Jul 16, 2009

Mango Chutney


This mango chutney is a staple in our home. It’s fresh, fragrant and slightly sweet, exactly how I like it. An absolutely great addition to not only plain ole chicken, but meatballs, turkey and even pork benefit from a few drops of this yummy goodness.

Now I don’t use a lot of sugar in my chutney. I know a lot of people like theirs really sweet, but I just don’t, it makes me feel like I’m eating jelly in stead of chutney, so I go for fresh!

We love to spoon this on top of a warm pita filled with grilled chicken, tomato, red onion and bell pepper. It’s seriously addictive.



1/2 chopped red onion
3 tbsp lemon juice
4 tbsp orange juice
4 tsp red wine vinegar
1/8 tsp garam masala
1/8 tsp curry powder
250 gr mango
1 tablespoon honey
2 tbsp brown sugar
1 tsp ginger
chili pepper
1 garlic clove
pinch of salt


Chop half a medium or 1 small red onion.


I like to spice things up a bit, so I’ll finely chop 1/3 red chili pepper.


Grate a medium sized garlic clove.


My latest discovery. I’ll grate my ginger, put it in a ziploc bag , even it out and toss it in the freezer and just break off pieces when I need it. Works like a charm that way. Going for about 1 1/2 tsp ginger.


Opted for frozen mango! Yeah, I know. Don’t let me keep you from using fresh, though. I thawed it in the microwave.


Squeeze out 3 tbsp lemon juice. Or lime juice.


Add 4 tsp red wine vinegar, 1/8 tsp curry powder and 1/8 tsp garam masala.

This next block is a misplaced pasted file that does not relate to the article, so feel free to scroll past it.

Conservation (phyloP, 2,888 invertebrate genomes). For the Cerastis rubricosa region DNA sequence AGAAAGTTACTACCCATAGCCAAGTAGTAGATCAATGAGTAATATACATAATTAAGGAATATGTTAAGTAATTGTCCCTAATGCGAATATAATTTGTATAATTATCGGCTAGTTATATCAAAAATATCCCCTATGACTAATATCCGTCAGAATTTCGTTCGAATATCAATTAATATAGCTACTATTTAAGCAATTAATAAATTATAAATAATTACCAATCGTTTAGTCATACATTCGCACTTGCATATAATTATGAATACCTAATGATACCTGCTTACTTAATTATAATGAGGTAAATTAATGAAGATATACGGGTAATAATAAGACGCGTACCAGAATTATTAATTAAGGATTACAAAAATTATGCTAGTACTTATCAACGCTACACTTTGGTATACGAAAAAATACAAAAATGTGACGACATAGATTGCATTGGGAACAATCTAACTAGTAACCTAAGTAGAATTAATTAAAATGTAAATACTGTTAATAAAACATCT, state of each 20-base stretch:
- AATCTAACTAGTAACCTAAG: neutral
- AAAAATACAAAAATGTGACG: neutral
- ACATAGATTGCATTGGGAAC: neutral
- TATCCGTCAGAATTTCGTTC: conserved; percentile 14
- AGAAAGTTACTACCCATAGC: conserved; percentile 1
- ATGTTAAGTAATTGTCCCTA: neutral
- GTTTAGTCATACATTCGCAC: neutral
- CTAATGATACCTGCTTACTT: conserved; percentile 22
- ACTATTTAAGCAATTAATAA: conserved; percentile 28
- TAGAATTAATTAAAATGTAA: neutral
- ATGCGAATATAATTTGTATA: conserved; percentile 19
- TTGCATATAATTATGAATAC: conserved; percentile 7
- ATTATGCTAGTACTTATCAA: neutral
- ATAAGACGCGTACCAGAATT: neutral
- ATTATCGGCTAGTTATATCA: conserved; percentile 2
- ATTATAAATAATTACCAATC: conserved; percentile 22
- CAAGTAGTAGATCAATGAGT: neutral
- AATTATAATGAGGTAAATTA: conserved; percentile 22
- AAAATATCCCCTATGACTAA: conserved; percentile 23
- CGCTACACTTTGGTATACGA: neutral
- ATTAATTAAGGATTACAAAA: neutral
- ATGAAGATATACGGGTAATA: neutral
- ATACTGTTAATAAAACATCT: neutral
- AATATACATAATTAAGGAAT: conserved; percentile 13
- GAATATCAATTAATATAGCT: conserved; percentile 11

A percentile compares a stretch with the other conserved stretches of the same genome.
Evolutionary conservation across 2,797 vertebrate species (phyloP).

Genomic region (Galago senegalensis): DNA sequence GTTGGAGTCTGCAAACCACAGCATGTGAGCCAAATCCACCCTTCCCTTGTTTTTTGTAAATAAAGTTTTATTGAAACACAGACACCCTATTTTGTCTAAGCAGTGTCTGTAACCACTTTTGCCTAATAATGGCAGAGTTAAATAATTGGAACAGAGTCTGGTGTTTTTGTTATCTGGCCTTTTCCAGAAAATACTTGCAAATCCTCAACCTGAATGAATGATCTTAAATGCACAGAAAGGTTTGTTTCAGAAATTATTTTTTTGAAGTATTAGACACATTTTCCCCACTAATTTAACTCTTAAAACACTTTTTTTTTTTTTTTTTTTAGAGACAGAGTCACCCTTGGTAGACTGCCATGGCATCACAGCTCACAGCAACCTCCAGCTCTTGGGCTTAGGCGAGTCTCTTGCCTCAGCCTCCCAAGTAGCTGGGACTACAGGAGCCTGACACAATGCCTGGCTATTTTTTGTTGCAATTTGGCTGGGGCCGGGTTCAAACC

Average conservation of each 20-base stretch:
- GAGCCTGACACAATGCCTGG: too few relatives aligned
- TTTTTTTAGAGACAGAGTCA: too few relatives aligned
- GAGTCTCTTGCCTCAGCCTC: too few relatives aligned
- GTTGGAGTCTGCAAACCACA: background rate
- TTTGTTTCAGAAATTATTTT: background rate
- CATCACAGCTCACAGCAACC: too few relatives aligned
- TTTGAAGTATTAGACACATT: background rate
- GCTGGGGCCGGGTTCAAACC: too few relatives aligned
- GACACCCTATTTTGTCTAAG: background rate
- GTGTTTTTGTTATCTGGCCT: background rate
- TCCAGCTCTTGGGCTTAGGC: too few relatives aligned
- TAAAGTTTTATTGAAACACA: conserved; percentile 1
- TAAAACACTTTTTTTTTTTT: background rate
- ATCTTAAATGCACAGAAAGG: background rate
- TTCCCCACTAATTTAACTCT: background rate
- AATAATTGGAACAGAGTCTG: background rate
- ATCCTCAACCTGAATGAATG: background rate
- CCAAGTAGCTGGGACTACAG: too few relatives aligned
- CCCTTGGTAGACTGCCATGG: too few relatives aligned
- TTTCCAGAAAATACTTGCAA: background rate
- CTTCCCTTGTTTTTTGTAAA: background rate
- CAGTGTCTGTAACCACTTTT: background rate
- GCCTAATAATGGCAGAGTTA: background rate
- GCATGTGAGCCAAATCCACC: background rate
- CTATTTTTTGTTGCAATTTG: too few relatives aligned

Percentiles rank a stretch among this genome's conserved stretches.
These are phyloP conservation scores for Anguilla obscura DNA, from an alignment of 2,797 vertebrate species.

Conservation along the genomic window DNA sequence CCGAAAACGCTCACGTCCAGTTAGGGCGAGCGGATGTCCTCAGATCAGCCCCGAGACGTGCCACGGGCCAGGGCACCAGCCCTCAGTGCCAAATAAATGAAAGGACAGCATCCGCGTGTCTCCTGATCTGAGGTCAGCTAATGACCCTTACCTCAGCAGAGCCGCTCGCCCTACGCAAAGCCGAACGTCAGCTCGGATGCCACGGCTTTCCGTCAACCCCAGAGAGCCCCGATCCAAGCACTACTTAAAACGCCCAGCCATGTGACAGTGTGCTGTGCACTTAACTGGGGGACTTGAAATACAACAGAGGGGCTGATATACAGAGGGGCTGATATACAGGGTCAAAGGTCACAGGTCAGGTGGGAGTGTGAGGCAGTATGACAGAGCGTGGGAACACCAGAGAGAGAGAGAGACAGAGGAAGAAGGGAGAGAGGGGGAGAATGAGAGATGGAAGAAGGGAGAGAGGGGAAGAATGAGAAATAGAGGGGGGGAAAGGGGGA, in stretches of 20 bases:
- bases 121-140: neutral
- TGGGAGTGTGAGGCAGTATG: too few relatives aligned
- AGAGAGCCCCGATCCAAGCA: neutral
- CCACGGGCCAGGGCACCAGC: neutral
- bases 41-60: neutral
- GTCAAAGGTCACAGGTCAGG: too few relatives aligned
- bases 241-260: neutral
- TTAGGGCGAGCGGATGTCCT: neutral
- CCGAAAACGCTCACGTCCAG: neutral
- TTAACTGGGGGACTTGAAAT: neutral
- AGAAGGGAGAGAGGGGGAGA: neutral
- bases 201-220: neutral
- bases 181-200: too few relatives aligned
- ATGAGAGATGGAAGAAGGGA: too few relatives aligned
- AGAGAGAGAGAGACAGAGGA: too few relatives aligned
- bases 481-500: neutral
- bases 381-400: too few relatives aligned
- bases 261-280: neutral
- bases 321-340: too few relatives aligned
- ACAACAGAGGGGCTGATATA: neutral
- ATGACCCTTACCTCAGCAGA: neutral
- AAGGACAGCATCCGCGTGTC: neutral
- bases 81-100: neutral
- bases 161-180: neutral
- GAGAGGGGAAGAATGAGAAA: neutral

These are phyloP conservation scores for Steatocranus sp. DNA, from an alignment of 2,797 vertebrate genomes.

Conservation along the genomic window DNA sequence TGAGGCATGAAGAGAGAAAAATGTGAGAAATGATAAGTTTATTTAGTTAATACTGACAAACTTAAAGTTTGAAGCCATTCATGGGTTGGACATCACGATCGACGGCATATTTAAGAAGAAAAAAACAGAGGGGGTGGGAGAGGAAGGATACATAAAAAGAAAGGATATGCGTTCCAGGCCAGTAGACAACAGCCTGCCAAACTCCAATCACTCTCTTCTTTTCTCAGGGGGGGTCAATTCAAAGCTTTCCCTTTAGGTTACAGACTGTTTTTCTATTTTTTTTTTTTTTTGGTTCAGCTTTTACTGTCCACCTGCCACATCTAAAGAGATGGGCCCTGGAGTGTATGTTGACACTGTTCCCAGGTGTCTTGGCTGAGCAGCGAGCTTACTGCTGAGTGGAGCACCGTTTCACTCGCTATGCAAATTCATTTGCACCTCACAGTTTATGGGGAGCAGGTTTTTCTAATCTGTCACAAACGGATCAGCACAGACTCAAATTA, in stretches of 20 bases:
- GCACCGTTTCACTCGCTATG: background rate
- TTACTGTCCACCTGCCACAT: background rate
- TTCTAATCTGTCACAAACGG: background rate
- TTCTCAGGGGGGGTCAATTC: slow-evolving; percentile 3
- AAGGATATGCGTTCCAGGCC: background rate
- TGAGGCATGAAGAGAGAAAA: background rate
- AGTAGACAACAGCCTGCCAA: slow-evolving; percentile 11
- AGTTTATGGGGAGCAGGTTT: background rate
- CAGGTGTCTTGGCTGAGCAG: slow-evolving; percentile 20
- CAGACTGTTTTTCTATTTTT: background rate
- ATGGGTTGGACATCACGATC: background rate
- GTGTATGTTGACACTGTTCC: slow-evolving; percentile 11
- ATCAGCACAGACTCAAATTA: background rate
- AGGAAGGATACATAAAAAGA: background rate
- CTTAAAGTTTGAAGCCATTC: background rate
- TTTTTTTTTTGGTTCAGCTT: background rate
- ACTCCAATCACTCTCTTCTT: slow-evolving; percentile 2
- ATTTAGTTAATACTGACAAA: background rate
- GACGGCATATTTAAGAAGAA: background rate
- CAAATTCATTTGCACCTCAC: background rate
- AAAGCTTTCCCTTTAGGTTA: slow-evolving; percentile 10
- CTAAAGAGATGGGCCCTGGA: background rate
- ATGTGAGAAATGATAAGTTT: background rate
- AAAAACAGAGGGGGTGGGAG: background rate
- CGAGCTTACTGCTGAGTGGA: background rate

Heat a few drops of oil and briefly cook the onions.


Add the chili pepper, garlic and ginger and cook for another minute.


Plunge in the mango pieces. Pour in the spiked lemon juice and add 2 tbsp brown sugar and 1 tbsp honey. That’s all the sweetness I’ll be using. Stir to combine.


Bring it to a boil, lower the heat and simmer (over really low heat) for about 15 minutes.


After 15 minutes the color will have changed from yellow to brownish. And most of the liquid will be gone.


That’s my que to squeeze out some fresh orange juice. Or use store-bought. Add about 4 tbsp OJ to the chutney.


Bring it back to a boil and simmer, over really low heat, for another 30 minutes. If at any point the chutney gets too dry, add a little water or some extra orange juice.


I usually reach the consistency I like after 45 minutes, leaving it nice and mushy but with still some recognisable mango pieces in it, just cook it until you have a consistency you like. Season with salt to taste.


Transfer the chutney to a bowl, cover with plastic wrap and let it cool off. You’ll want to serve the chutney at room-temperature.


Lunch time, guys!

    © kayotic.com
    Click here to print recipes older than 2010
    e-mail this post to a friend


    1. 1

      Very interesting chutney Kay, I make this often, but its a bit more spiced up. We eat these with puris.

      Arch on Jul 16, 2009 @ 2:40 pm Reply
    2. 2

      I love chutneys. Especially the mango one. I do not get local mango here, so I do chutneys a lot with apricot or peach. Tastes great too. Thanks for the detailed recipe. Will check it out.